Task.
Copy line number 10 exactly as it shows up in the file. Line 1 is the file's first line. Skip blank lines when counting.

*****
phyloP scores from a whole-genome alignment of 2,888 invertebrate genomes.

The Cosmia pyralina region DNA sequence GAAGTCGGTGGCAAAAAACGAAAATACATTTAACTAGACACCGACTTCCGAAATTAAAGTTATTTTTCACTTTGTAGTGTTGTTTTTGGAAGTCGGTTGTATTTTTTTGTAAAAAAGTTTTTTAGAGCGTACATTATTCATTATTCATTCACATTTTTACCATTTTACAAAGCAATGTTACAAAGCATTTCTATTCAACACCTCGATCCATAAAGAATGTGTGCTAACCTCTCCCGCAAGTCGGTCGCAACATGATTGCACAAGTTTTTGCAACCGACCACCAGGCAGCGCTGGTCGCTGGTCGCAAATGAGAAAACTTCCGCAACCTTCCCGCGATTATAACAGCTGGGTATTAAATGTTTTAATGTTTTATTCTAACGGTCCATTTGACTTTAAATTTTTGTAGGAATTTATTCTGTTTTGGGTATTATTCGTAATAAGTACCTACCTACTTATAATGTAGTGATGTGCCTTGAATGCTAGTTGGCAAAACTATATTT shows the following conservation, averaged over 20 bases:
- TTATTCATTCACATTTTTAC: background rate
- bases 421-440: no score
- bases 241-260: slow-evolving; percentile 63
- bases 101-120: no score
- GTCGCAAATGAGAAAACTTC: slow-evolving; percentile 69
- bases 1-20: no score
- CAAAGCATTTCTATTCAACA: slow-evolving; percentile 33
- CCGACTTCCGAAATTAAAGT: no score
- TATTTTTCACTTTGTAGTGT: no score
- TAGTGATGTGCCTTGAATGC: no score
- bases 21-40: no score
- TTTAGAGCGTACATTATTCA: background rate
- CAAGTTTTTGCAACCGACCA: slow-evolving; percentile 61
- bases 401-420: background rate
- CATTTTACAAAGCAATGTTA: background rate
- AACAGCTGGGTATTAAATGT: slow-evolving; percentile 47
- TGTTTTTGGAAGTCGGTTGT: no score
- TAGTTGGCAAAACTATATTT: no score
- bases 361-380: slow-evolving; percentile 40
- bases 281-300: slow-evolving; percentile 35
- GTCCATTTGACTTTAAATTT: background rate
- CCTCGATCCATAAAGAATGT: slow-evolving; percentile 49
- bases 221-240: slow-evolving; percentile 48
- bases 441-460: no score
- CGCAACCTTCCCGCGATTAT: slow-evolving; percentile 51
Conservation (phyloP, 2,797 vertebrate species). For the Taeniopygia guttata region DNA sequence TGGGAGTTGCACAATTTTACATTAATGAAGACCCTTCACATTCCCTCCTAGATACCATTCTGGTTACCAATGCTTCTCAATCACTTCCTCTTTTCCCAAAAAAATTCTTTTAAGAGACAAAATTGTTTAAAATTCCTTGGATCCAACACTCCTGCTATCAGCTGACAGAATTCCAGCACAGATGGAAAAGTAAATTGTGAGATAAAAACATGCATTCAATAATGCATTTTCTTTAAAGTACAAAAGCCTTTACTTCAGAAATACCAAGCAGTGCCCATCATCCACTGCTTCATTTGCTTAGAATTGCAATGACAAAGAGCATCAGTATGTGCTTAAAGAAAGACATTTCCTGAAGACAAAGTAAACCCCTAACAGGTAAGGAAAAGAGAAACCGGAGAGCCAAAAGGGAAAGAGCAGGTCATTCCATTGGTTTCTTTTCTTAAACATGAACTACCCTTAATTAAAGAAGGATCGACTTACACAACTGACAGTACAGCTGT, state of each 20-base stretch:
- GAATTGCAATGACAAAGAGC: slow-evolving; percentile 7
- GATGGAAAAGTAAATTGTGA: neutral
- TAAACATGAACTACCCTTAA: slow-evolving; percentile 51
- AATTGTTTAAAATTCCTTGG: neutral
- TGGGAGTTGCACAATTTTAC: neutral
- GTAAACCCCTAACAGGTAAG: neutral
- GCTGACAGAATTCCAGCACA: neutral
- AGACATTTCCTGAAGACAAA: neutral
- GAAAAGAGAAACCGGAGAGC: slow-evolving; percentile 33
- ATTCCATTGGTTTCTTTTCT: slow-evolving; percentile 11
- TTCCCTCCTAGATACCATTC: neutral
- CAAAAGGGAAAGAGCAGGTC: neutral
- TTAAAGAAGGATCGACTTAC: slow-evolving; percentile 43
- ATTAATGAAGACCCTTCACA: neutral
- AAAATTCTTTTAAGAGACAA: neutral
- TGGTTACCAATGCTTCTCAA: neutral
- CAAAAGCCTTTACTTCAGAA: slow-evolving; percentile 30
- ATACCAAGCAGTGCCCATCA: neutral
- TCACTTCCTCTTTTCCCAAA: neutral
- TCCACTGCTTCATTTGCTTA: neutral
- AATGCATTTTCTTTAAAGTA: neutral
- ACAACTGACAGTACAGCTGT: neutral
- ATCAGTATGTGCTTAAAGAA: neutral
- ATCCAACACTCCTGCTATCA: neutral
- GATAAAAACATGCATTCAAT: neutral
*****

- CCGACTTCCGAAATTAAAGT: no score